‘I don’t feel safe’: Union alleges unsafe conditions at Alabama Amazon facility

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Workers at an Alabama Amazon facility were reportedly told to continue working on Friday as potentially vaporized oil spilled over a series of floors.

The Retail, Wholesale and Department Store Union, which seeks to represent workers at the settlement, publicized the allegations about the Bessemer facility in a statement released Saturday afternoon.

Amazon challenged the union’s version of events on Saturday night.

According to the organization, a compressor at the facility malfunctioned on Friday afternoon, spraying what workers at the time thought was smoke from an air vent on the third floor of the warehouse. It is now thought to be vaporized oil.

The group in its statement said that around 1:30 p.m., workers on the third floor of the warehouse were ordered to exit, evacuate and take voluntary unpaid leave. According to the group, workers on other floors were not told to stop work and evacuate, or told about the spread of the substance through the air vents.

The workers on the first floor finally went to see what was happening around 4:30 p.m. According to the organization, no alarms, notifications, text messages or the like were sent to the workers at any time during the day.

Around 5:45 p.m., workers began leaving the facility by word of mouth. Some fire and police department vehicles were at the scene at the time, the statement said.

Night shift workers began to arrive while day shift workers waited for more information, but at 7 p.m. workers were ordered to enter the building and begin their shift of work. According to the release, cloudiness was still in the air inside the facility.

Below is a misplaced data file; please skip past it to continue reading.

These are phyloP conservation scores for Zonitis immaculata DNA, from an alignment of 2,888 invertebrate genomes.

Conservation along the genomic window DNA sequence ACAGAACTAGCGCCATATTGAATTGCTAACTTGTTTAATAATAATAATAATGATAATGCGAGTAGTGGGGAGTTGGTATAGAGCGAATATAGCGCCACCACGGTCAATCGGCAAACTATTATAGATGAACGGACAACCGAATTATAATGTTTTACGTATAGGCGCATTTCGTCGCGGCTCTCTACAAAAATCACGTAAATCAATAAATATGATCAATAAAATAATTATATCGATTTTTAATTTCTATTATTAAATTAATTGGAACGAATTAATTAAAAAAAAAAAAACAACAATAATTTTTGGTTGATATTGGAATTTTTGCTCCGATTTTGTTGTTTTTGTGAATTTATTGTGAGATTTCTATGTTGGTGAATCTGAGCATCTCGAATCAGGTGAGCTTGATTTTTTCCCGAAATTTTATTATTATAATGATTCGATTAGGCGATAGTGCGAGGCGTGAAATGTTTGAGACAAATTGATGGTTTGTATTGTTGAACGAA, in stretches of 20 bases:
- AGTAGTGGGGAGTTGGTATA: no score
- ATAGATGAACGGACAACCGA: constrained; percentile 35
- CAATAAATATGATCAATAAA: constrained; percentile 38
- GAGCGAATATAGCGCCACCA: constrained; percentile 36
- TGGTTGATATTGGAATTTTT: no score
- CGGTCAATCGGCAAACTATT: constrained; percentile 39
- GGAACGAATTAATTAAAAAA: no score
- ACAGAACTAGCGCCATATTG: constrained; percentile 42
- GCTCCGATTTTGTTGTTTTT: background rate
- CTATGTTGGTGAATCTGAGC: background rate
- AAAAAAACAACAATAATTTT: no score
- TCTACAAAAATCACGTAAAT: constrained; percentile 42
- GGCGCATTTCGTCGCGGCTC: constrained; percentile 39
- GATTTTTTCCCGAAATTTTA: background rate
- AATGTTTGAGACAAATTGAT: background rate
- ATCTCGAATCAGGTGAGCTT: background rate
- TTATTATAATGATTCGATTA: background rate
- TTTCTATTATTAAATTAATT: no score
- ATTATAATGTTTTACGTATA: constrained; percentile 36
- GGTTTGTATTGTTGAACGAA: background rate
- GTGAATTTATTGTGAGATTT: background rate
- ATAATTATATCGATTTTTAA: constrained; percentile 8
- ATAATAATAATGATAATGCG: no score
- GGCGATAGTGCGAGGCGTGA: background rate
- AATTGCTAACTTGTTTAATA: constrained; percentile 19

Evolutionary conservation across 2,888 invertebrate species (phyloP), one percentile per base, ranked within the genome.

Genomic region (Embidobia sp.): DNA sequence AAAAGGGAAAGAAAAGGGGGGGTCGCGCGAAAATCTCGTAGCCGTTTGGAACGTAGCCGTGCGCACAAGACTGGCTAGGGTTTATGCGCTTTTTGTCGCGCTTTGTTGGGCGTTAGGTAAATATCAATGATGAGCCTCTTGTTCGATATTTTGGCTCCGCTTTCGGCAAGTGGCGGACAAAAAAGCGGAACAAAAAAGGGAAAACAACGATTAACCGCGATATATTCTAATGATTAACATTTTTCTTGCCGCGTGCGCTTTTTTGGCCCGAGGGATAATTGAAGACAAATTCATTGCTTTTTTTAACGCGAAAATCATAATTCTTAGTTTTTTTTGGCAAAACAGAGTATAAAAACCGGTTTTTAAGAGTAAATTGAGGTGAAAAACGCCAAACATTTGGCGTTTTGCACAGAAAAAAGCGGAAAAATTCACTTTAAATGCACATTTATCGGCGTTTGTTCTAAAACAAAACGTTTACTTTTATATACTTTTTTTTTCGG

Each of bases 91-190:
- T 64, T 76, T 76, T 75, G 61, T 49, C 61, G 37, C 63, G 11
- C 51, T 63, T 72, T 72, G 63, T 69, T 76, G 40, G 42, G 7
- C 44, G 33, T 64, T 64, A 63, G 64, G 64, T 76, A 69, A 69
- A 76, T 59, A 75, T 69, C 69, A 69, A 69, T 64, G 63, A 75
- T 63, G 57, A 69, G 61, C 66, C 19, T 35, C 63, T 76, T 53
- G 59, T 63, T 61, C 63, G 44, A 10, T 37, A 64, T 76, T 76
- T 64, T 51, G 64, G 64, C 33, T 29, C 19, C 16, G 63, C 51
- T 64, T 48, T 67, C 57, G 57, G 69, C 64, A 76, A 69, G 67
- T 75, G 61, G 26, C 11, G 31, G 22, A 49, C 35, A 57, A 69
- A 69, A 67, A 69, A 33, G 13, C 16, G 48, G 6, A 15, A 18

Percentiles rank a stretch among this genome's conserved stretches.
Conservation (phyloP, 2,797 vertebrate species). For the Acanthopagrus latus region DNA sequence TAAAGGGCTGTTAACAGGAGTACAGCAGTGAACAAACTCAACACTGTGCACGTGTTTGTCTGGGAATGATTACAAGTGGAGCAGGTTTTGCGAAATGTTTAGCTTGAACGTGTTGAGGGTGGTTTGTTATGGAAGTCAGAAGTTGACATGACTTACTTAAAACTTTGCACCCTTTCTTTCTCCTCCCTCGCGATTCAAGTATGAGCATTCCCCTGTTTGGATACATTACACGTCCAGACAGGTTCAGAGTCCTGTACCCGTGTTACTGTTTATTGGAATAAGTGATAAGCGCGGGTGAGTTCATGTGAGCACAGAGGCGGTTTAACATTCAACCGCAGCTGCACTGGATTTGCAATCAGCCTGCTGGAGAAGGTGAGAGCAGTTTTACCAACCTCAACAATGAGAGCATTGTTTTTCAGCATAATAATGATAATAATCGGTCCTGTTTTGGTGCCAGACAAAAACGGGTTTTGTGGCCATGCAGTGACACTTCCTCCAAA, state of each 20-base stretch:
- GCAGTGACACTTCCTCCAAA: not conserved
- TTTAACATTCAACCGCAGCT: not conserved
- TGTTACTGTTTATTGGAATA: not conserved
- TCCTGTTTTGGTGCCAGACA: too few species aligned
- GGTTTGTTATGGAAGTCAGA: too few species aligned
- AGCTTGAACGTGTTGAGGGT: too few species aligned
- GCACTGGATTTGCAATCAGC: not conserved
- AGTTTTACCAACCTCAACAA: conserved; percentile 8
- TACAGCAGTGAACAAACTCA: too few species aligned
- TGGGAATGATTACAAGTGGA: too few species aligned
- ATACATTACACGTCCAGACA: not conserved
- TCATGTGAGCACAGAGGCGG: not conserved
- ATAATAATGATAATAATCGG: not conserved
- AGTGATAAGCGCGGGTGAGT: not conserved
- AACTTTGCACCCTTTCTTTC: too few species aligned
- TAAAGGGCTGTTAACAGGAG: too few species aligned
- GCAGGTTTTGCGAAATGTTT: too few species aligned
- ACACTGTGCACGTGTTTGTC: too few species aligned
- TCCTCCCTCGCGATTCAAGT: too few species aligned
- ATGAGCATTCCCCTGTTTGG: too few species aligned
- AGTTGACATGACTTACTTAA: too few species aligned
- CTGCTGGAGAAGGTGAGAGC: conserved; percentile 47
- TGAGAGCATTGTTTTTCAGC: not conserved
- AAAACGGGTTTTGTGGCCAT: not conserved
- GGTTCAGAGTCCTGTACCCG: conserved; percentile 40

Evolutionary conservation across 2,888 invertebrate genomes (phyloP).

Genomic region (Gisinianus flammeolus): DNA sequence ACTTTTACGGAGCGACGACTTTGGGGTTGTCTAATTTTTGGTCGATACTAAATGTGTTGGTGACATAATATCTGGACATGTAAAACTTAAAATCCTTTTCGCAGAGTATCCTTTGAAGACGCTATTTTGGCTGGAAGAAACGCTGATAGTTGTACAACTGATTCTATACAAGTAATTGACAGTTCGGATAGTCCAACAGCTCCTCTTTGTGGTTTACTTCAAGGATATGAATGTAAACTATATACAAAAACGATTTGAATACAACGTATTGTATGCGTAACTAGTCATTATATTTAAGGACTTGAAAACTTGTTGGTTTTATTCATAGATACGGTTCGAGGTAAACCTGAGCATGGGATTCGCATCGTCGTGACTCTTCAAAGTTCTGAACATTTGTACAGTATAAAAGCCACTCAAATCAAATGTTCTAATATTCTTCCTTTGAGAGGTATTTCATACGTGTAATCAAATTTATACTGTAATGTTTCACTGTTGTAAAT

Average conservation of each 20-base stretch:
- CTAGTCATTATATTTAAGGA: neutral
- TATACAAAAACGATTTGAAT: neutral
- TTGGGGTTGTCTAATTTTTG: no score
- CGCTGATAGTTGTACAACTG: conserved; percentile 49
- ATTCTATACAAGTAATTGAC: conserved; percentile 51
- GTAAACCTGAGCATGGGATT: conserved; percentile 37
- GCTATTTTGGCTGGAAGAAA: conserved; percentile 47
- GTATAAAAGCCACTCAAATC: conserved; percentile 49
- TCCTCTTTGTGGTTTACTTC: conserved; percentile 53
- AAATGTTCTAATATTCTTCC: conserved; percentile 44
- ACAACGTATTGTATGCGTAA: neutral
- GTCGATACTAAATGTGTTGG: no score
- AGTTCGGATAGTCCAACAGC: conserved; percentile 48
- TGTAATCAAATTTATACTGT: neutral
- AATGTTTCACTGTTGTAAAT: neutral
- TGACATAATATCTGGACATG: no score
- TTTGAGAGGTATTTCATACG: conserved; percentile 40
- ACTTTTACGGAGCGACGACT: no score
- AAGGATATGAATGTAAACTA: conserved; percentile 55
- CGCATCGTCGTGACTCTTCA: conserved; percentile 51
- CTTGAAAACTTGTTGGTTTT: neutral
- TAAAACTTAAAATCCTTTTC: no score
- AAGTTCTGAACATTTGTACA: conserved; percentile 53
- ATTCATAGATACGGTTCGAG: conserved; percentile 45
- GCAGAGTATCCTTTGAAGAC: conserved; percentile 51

OSHA has been notified of the incident, according to the organization.

Isaiah Thomas, a worker at the Bessemer plant, thought their glasses were smudged at the start of the incident, but then left with their colleague after thinking it was smoke in the building.

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“Everyone was very confused and the lack of information made us feel very unsafe. We didn’t know what was going on and many of us sought safety in our cars and tried to drive away. as much of the building as possible,” Thomas said, according to the statement.

Thomas added that they were shocked that workers were asked to continue working throughout the incident and shocked that no notification or alarm was sent to workers.

“I don’t know what I’ve been breathing for so long, and I don’t know if it’s still in the air at work today either. I don’t feel safe and would like management to treat us like humans and genuinely care about our safety,” Thomas said.

Stuart Appelbaum, president of the retailers, wholesalers and department stores union, echoed Thomas’s remarks.

“It is unacceptable for Amazon to keep workers on their jobs when there is a known health and safety issue. Workers’ lives should never be put at risk for profit,” Appelbaum said. “Amazon must be held accountable for this.”

Amazon released a statement late Saturday denying the group’s version of events.

“Sir. Applebaum’s claims are false. Yesterday an air compressor malfunction caused the equipment to emit smoke. As a precaution, we evacuated the facility and called the local fire department who responded and quickly assessed and cleaned up the site,” Amazon spokesperson Kelly Nantel said. We are grateful that no one was injured and we appreciate the quick actions of the Bessemer firefighters.

The fire department conducted an air quality test and found no hazardous contaminants. Employees were able to return to the site and complete their shift. Employees were not required to clock in and take VTO (voluntary time off) and all employees were paid for their full shifts.

This incident comes as the deadline for the return of absentee ballots for the establishment’s labor vote approaches. Workers have until March 28 to fill out and return their ballots.

A similar vote last year came out strongly in favor of Amazon against unionization. US Senator Tommy Tuberville questioned the decision to allow a second election on Friday, the same day of the alleged incident.

Amazon has been contacted for comment.

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